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Amazon.com UA

     
10:11 pm on Mar 15, 2018 (gmt 0)

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UA: Amazon.com/16.5.0.100 (Android/7.0/LG-H918)
Protocol: HTTP/1.1
Robots.txt: No
Host: Various

This is the UA used if someone follows a link to your web property from inside Amazon's accounts. The attribute in parenthesis is their OS.
1:25 am on Mar 18, 2018 (gmt 0)

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I block amazon / AWS IP space (in large CIDR blocks, when I discover/encounter them) from accessing my web server (they get 403). Your milage may vary, but I can't see an upside to letting them (or who-ever is renting them) from crawling my corporate site.
1:32 am on Mar 18, 2018 (gmt 0)

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@SumGuy - this thread is not about Amazon IP ranges. It is about the User Agent (UA) which (as stated above) will come from various IP ranges.

Many site owners do block Amazon ranges - however- you should consider doing the research and not just blocking all Amazon ranges.

Yes a lot of malicious and/or non-helpful UAs make their home at Amazon, however depending on your site's interests, dozens (maybe hundreds) of beneficial agents also come from the many Amazon IP ranges, so you need to set up your IP blocks to allow some UAs.

Related: [webmasterworld.com...]
10:41 am on Mar 18, 2018 (gmt 0)

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This is the UA used if someone follows a link to your web property from inside Amazon's accounts. The attribute in parenthesis is their OS.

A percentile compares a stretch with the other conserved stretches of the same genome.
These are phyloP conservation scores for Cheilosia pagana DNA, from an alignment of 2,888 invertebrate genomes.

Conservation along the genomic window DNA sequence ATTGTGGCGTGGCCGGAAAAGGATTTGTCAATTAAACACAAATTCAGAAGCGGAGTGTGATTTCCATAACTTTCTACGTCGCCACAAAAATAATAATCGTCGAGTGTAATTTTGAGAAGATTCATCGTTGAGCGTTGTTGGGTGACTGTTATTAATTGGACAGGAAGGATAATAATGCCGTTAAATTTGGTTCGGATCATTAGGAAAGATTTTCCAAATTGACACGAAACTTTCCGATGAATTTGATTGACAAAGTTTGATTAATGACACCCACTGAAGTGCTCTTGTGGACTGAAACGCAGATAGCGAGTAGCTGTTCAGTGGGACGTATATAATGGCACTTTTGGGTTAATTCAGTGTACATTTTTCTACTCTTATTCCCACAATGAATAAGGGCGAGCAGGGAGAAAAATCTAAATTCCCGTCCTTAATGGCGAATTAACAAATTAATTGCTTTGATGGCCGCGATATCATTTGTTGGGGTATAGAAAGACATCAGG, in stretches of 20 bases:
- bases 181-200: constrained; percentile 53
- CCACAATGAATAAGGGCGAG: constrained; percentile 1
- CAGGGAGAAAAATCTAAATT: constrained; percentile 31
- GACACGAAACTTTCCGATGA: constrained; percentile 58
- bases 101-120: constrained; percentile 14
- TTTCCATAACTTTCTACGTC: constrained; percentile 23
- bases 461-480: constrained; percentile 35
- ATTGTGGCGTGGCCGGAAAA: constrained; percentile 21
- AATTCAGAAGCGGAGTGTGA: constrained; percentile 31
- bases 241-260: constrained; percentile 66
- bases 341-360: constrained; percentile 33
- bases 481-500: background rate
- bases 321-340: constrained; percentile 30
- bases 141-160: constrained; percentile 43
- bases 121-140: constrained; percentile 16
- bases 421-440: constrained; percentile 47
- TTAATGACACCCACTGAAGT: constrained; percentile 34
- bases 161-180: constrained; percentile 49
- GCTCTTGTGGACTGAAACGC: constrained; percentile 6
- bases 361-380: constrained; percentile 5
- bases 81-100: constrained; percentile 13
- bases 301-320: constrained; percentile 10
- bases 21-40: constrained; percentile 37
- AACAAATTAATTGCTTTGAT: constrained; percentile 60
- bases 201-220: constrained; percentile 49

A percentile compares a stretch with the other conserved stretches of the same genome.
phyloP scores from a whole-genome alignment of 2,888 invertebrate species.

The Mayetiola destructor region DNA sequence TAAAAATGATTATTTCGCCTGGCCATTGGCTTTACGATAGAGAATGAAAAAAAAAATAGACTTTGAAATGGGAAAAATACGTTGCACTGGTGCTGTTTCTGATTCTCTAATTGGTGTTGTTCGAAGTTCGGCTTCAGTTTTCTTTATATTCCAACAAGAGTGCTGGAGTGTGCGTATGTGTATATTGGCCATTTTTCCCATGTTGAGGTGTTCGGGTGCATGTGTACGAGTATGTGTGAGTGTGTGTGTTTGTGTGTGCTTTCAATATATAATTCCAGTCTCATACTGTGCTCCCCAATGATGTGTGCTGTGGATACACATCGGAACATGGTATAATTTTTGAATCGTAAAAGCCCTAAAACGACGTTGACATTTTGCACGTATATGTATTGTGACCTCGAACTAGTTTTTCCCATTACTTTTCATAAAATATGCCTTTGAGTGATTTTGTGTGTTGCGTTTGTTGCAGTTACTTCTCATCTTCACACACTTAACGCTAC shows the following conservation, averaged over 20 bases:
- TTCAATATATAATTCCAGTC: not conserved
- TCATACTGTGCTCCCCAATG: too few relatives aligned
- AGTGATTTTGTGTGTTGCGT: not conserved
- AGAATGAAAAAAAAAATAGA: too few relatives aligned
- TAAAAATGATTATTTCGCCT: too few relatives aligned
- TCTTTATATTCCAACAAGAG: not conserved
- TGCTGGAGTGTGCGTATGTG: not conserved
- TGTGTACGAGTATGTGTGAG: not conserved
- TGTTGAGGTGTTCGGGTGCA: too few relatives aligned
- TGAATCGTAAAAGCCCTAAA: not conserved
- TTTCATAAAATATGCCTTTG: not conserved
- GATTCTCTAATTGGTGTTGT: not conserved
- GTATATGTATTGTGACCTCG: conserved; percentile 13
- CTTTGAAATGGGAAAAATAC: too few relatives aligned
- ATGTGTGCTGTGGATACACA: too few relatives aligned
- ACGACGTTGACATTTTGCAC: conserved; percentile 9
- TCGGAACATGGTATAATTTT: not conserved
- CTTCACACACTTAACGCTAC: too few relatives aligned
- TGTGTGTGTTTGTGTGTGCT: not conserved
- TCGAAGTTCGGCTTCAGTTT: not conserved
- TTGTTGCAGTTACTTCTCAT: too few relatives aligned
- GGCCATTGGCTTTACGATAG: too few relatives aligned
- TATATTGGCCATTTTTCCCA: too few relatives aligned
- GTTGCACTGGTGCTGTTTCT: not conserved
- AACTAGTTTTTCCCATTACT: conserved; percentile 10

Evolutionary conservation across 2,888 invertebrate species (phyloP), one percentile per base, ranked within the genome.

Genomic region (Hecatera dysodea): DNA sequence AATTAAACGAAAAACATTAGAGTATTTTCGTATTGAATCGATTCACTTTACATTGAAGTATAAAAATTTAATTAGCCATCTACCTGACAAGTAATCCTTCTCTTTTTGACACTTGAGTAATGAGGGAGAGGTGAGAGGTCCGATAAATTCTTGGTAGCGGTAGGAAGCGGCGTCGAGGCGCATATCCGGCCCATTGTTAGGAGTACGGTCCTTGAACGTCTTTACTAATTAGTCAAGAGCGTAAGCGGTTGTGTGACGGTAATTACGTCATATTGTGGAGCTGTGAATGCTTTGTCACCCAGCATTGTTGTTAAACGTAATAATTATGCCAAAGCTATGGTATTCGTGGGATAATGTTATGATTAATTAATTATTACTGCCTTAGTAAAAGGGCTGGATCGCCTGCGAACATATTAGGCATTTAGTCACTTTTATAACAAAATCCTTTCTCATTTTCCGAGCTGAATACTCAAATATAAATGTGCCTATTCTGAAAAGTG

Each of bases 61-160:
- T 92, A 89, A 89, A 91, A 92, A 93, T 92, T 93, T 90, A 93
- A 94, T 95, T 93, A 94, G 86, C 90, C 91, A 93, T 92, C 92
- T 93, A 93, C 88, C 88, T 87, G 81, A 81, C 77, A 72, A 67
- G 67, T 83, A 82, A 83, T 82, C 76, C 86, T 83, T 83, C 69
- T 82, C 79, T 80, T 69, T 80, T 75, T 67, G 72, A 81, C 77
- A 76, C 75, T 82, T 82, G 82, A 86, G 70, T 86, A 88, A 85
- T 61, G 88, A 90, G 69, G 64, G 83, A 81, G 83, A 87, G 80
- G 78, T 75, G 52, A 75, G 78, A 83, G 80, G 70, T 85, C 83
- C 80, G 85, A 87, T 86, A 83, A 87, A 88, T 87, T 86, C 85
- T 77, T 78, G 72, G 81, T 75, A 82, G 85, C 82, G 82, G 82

So it's some kind of proxy?
10:52 am on Mar 18, 2018 (gmt 0)

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Not a proxy.

Similar to what Twitter does. It frames your browser with a UI along with its own header fields, but is still using you IP.
10:54 am on Mar 18, 2018 (gmt 0)

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okay.
11:50 am on Mar 18, 2018 (gmt 0)

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> It frames your browser

So what happens on an HTTPS site that has an X-Frame-Options DENY header?
8:05 pm on Mar 18, 2018 (gmt 0)

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Not that type of framing dstiles. The page is not framed.
11:26 pm on Mar 18, 2018 (gmt 0)

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> this thread is not about Amazon IP ranges.
> Many site owners do block Amazon ranges

So it's ok to talk about IP blocking (in this forum) then - but not necessarily in this thread?
11:50 pm on Mar 18, 2018 (gmt 0)

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@SumGuy - That's correct. To change topic, just start a new thread.
10:39 am on Mar 19, 2018 (gmt 0)

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keyplyr - Sorry, I assumed framing as performed by, eg, some nasty site ripper.
10:52 am on Mar 19, 2018 (gmt 0)

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Maybe a poor choice of terms on my part. I just meant that the Amazon app wraps a UI (user interface) around whatever browser is default on your device when you follow a link to a remote page.

Twitter does the same thing. In the drop-down there's a feature to "open in _____" so you can switch to your default browser, but the only difference AFAIK is just the header fields sent. It looks the same, other than possibly the color scheme on the browser chrome.
12:16 pm on Mar 20, 2018 (gmt 0)

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Ok, thanks.
3:24 am on Mar 23, 2018 (gmt 0)

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I've blocked most of Amazon's ranges after noticing them pulling images directly from my site into Amazon for people to use to sell the same product. They were generally too lazy to even download and reupload to Amazon through their account.
 

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